PUERTO PRINCESA, Philippines — A tiny military exercise in the Philippines this week may presage something much bigger: the entry of Japan into the tussle for control of the South China Sea.
A Japanese surveillance plane and about 20 troops conducted the first of two days of joint training with the Philippine navy on Tuesday off the coast of Palawan, a strategically important island not far from contested islands claimed by several countries including China and the Philippines.
While the P-3C plane was being used for maritime search-and-rescue drills and disaster relief drills, the aircraft is also a mainstay of Japan’s anti-submarine and other aerial surveillance efforts. In theory, it could help the U.S. keep an eye on the Chinese navy in the South China Sea. Some experts think that’s a possibility in coming years.
“It’s likely we will see Japan doing joint surveillance and reconnaissance in the South China Sea in the coming years,” said Narushige Michishita, a defence expert at the National Graduate Institute for Policy Studies in Tokyo. “It is going to be with the U.S., Australia, the Philippines and others.”
Others are less certain. Such a move would raise tensions with China, with which Japan already has a major territorial dispute over islands farther north in the East China Sea. It would face public opposition at home from those who want Japan’s military to avoid getting entangled in overseas disputes. The military is already stretched, keeping an eye for example on North Korea and China in the East China Sea.
Takashi Manzen, speaking for the Japanese delegation, said the P-3C, which was manned by 13 Japanese flight crew members and accompanied by three Filipino military personnel, flew 100 kilometres (62 miles) westward from Palawan island with a Philippine navy islander toward the South China Sea in a mock search for a missing ship.
While the Philippines and Japan can possibly hold similar drills in the future, Manzen told The Associated Press that these would remain focused on improving disaster response, “not patrolling, not surveillance.”
Chinese Foreign Ministry spokesman Lu Kang expressed concern about the exercise.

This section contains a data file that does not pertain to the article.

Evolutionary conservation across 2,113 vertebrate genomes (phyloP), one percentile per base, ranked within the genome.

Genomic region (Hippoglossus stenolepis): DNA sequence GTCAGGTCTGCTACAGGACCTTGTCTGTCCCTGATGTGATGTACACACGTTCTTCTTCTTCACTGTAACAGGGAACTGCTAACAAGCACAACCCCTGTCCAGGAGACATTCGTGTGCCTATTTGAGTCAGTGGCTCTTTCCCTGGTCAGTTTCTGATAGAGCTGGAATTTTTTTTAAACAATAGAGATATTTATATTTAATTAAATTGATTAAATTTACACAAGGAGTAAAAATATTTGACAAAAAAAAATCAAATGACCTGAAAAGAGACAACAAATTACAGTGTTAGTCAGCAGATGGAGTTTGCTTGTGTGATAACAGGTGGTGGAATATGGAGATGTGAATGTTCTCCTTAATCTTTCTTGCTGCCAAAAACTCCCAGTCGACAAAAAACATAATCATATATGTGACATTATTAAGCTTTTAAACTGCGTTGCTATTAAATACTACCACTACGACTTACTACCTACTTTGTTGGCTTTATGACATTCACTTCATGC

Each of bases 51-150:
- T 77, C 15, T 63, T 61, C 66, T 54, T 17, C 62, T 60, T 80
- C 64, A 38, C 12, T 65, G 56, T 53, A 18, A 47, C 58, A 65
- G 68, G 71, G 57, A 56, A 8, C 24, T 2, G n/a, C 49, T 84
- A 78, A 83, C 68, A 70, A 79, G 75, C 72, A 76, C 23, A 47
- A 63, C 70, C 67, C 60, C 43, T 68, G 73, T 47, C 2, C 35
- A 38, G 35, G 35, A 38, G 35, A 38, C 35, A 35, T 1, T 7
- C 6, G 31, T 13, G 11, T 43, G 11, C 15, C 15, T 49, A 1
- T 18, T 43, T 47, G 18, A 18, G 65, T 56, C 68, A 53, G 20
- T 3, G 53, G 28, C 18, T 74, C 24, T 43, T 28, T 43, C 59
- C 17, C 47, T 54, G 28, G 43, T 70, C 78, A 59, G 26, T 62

“We hope that the sides in question do not play up and create tensions on purpose, and that any interactions between those countries would actually contribute to regional peace and stability, rather than the opposite,” Lu told reporters at a regular briefing.
Philippine naval personnel flew on board the Japanese P-3C to observe operations and learn techniques and procedures, Col. Jonas Lumawag of the Philippine navy told reporters. The P-3C communicated with a smaller Philippine plane on a hypothetical search mission for a missing ship or plane.
Both Japanese and Philippine commanders stressed that the drill was to practice search-and-rescue, and said they weren’t aware of any plans for joint patrols.
The exercise follows the first-ever joint drill between the two navies six weeks ago, and is part of a confluence of developments that suggest Japan may at least test the waters in the South China Sea. Consider this:
— Japan’s parliament is debating legislation this summer that would loosen post-World War II restrictions on its military to allow it operate outside of the immediate area. Under questioning by opposition lawmakers, Defence Minister Gen Nakatani said that could include patrols in the South China Sea in certain situations — though he added Japan has no current plans for that.
— The new head of the U.S. Pacific Command, Adm. Harry Harris, told the Japanese media on a recent visit to Tokyo that the P-3 aircraft, which the U.S. also uses, is well suited to patrol the South China Sea. He added that he welcomes Japan’s willingness to play a larger role in regional security. The U.S. is looking for help from Japan, Australia and other allies as it confronts Chinese challenges to its naval dominance in the Pacific.
— The drill coincides with rising American criticism of China for reclaiming land and building structures on disputed islands and outcroppings in the South China Sea. Japanese officials are also openly critical of China’s attempts to establish its territorial claims through construction.
“Certainly the current Japanese government seems to be seriously signalling that this is a possibility,” said Corey Wallace, a security analyst joining the Freie Universitat in Berlin in July. “My sense is that the Japanese government is putting into place the necessary legal and military mechanisms as preparation ahead of making a final decision about whether to get more directly involved later down the track.”
Moritsugu reported from Tokyo. Associated Press writers Mari Yamaguchi in Tokyo and Louise Watt in Beijing contributed to this story.